Appalachia Appalachian Dialect

Different Uses Of The Word Law

Today’s guest post was written by Keith Jones.

The word law in appalachia

For some reason I got to thinking about how many different ways we use the word ‘law’ in Appalachia…

“He’s a-gon’ to law Joe if’n he don’t pay back that money he owes.”

“They couldn’t agree on the land line, so they went to law.”

“Law, honey, I’ve got no idea.”

“Law-sa-mercy!” (Possibly a form of ‘Lord, have mercy!’)

“He was a-sellin’ shine when the Law come.”

“When he finished that fancy college, he went for a lawyer.” (Meaning not that he hired a lawyer, but that he became one.)

And after someone tells you something remarkable, gossipy, or controversial, but you don’t want to really comment one way or the other, you simply say, “Law!”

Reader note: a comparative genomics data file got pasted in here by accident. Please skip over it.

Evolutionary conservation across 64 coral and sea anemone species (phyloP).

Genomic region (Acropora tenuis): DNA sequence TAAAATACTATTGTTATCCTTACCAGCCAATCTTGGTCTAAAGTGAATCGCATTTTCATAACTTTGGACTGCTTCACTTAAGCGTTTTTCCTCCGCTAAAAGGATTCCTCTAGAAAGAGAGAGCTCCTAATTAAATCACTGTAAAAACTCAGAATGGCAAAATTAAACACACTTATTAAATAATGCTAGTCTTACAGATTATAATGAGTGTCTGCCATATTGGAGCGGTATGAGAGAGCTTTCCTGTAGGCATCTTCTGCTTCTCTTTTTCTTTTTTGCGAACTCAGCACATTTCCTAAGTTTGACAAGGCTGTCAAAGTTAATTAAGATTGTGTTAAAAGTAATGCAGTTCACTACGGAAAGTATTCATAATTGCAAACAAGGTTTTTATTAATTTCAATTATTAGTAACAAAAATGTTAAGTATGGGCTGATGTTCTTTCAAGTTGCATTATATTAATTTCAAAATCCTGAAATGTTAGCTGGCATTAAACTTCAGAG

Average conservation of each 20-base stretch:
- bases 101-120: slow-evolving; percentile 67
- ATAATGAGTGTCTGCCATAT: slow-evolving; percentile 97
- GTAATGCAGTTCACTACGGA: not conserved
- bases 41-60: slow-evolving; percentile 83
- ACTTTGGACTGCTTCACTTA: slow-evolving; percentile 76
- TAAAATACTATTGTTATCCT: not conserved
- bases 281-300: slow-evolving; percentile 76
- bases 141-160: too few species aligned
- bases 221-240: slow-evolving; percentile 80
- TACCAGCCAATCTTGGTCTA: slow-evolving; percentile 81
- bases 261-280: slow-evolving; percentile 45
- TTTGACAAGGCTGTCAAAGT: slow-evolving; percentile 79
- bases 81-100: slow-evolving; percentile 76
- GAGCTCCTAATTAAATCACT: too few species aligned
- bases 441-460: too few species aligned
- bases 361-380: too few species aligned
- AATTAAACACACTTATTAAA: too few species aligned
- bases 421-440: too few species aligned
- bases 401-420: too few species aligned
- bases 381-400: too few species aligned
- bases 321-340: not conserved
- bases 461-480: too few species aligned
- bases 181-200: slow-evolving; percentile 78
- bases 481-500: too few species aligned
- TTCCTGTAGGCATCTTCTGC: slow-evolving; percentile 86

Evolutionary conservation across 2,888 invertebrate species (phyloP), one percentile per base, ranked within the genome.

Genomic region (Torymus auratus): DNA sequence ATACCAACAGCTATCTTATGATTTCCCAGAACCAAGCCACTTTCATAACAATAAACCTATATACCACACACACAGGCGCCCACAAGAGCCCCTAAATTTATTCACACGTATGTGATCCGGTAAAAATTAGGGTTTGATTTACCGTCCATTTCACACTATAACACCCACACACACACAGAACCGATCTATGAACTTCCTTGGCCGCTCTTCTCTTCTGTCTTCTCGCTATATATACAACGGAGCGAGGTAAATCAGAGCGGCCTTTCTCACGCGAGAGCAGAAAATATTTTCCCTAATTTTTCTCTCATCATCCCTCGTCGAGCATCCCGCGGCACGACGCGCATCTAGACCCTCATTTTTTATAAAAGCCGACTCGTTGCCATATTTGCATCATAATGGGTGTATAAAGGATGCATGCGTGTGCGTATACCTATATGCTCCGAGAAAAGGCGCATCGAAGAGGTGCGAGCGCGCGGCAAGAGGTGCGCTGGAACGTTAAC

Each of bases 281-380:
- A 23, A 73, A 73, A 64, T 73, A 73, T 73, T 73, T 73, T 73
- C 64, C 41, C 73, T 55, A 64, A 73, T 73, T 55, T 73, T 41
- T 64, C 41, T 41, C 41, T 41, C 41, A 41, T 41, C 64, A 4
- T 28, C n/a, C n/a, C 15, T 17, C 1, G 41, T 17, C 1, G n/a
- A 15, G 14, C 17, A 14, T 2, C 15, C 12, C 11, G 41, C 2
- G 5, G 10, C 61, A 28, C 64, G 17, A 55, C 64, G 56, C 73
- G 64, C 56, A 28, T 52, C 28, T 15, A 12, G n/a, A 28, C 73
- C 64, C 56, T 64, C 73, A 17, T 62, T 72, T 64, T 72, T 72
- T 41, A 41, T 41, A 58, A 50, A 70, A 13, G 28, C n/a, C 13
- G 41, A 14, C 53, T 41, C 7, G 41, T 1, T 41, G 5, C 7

“They are my outlaw kin.” (Said about someone who has a family member married to your family member. A joke or reverse take on ‘in-laws.’)

“There oughta be a law!”

Did I leave any out?

Keith Jones
Blue Ridge, GA
www.mountainstoryteller.com

—-

I hear all the uses Keith mentioned in my area of Appalachia, with the most common being: referring to police officers as the law, warning someone they may get lawed for doing something wrong,
the exclamation Law!

Tipper

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31 Comments

  • Reply
    Mary Lou McKillip
    February 4, 2015 at 3:26 pm

    Tipper, here is a funny. Two old maid heard a knock on the door, one peek out the window and saw it was a handsome man at the door. One yelled out the Law she would call the law she said softly Law law come in or I’ll shoot.

  • Reply
    b. Ruth
    February 2, 2015 at 12:50 pm

    Tipper,
    and PinnacleCreek…Yes, most Tennesseans are very aware of our raccoons behavior! Why we just love those “little masked bandits”. They are our “state wild animal” symbol! Yes, sometimes they do cause us worry!